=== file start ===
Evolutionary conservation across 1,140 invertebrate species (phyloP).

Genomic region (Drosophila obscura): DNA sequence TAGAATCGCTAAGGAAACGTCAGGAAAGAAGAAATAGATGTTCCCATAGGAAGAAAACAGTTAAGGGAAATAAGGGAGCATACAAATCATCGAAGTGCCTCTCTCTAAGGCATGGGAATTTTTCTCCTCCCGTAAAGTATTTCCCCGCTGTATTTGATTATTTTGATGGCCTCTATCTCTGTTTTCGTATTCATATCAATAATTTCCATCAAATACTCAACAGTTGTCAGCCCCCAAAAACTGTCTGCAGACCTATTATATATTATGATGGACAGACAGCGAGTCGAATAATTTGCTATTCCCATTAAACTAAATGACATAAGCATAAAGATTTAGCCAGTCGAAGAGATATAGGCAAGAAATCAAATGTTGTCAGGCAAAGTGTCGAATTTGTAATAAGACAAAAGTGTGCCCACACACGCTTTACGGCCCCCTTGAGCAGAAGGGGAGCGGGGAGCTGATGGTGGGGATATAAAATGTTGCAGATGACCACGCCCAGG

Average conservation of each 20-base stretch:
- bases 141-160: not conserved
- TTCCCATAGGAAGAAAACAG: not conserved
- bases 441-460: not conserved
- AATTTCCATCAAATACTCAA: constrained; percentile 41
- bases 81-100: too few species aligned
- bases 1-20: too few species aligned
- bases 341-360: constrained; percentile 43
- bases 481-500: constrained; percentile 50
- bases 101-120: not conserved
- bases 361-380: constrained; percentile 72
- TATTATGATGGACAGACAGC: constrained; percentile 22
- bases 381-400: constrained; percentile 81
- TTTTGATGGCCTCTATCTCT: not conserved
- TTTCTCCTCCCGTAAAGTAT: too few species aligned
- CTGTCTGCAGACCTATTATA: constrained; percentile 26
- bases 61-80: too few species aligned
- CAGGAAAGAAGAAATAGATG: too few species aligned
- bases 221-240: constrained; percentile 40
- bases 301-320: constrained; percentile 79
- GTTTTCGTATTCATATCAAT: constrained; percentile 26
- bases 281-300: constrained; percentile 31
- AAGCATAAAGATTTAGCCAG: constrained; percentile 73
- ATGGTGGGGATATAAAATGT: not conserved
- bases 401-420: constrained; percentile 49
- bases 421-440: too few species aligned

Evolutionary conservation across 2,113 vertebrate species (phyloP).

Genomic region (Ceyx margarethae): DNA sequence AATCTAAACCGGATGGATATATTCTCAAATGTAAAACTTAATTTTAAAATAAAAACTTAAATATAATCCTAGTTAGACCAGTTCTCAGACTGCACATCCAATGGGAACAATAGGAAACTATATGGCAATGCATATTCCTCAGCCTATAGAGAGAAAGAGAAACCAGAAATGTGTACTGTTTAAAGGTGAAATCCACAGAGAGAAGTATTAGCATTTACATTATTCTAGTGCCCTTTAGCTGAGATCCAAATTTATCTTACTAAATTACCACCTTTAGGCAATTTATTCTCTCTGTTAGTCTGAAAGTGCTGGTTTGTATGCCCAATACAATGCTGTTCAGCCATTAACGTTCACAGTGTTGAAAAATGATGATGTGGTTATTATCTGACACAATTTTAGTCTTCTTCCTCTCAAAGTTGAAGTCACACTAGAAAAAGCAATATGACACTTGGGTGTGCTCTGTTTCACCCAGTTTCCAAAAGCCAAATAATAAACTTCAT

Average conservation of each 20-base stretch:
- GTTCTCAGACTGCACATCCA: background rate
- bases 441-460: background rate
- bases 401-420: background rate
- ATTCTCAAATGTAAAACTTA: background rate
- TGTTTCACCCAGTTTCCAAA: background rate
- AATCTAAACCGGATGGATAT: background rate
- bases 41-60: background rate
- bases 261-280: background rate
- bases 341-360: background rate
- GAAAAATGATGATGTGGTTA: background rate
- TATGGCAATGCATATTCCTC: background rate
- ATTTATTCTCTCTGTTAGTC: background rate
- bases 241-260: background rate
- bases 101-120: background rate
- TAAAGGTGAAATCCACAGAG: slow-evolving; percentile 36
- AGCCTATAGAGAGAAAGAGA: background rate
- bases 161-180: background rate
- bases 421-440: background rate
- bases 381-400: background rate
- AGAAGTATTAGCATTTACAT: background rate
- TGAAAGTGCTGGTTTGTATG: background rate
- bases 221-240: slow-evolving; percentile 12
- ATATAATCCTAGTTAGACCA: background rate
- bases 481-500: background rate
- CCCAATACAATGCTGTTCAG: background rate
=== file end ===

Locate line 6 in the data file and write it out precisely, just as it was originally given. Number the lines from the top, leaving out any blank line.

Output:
- bases 441-460: not conserved